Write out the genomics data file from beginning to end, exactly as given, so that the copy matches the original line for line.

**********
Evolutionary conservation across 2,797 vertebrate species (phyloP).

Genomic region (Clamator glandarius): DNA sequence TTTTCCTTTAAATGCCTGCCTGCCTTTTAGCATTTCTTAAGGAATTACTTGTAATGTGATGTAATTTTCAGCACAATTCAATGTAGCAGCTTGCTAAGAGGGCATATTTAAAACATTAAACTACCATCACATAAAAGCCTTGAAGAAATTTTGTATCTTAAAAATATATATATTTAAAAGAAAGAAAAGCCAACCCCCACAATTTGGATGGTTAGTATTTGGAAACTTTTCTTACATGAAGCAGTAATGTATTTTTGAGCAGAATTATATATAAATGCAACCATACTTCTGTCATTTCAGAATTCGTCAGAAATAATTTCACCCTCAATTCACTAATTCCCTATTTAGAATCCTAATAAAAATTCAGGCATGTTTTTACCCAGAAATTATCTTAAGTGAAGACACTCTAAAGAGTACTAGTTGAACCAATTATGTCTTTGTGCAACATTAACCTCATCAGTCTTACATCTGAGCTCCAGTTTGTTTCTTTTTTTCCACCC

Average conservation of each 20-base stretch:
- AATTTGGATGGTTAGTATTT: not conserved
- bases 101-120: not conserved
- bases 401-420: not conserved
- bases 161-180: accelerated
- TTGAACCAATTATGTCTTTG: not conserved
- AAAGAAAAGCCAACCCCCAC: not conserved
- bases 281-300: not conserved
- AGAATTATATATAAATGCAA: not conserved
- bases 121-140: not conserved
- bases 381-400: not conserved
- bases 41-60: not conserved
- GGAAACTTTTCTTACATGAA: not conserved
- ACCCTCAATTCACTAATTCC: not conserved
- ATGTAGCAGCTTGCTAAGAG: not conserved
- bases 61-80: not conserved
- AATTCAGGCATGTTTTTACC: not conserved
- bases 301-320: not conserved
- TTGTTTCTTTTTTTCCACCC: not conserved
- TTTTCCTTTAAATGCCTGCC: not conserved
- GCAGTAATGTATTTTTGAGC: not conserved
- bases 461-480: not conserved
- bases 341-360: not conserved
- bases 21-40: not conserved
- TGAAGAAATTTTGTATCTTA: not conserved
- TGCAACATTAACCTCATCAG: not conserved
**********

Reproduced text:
Evolutionary conservation across 2,797 vertebrate species (phyloP).

Genomic region (Clamator glandarius): DNA sequence TTTTCCTTTAAATGCCTGCCTGCCTTTTAGCATTTCTTAAGGAATTACTTGTAATGTGATGTAATTTTCAGCACAATTCAATGTAGCAGCTTGCTAAGAGGGCATATTTAAAACATTAAACTACCATCACATAAAAGCCTTGAAGAAATTTTGTATCTTAAAAATATATATATTTAAAAGAAAGAAAAGCCAACCCCCACAATTTGGATGGTTAGTATTTGGAAACTTTTCTTACATGAAGCAGTAATGTATTTTTGAGCAGAATTATATATAAATGCAACCATACTTCTGTCATTTCAGAATTCGTCAGAAATAATTTCACCCTCAATTCACTAATTCCCTATTTAGAATCCTAATAAAAATTCAGGCATGTTTTTACCCAGAAATTATCTTAAGTGAAGACACTCTAAAGAGTACTAGTTGAACCAATTATGTCTTTGTGCAACATTAACCTCATCAGTCTTACATCTGAGCTCCAGTTTGTTTCTTTTTTTCCACCC

Average conservation of each 20-base stretch:
- AATTTGGATGGTTAGTATTT: not conserved
- bases 101-120: not conserved
- bases 401-420: not conserved
- bases 161-180: accelerated
- TTGAACCAATTATGTCTTTG: not conserved
- AAAGAAAAGCCAACCCCCAC: not conserved
- bases 281-300: not conserved
- AGAATTATATATAAATGCAA: not conserved
- bases 121-140: not conserved
- bases 381-400: not conserved
- bases 41-60: not conserved
- GGAAACTTTTCTTACATGAA: not conserved
- ACCCTCAATTCACTAATTCC: not conserved
- ATGTAGCAGCTTGCTAAGAG: not conserved
- bases 61-80: not conserved
- AATTCAGGCATGTTTTTACC: not conserved
- bases 301-320: not conserved
- TTGTTTCTTTTTTTCCACCC: not conserved
- TTTTCCTTTAAATGCCTGCC: not conserved
- GCAGTAATGTATTTTTGAGC: not conserved
- bases 461-480: not conserved
- bases 341-360: not conserved
- bases 21-40: not conserved
- TGAAGAAATTTTGTATCTTA: not conserved
- TGCAACATTAACCTCATCAG: not conserved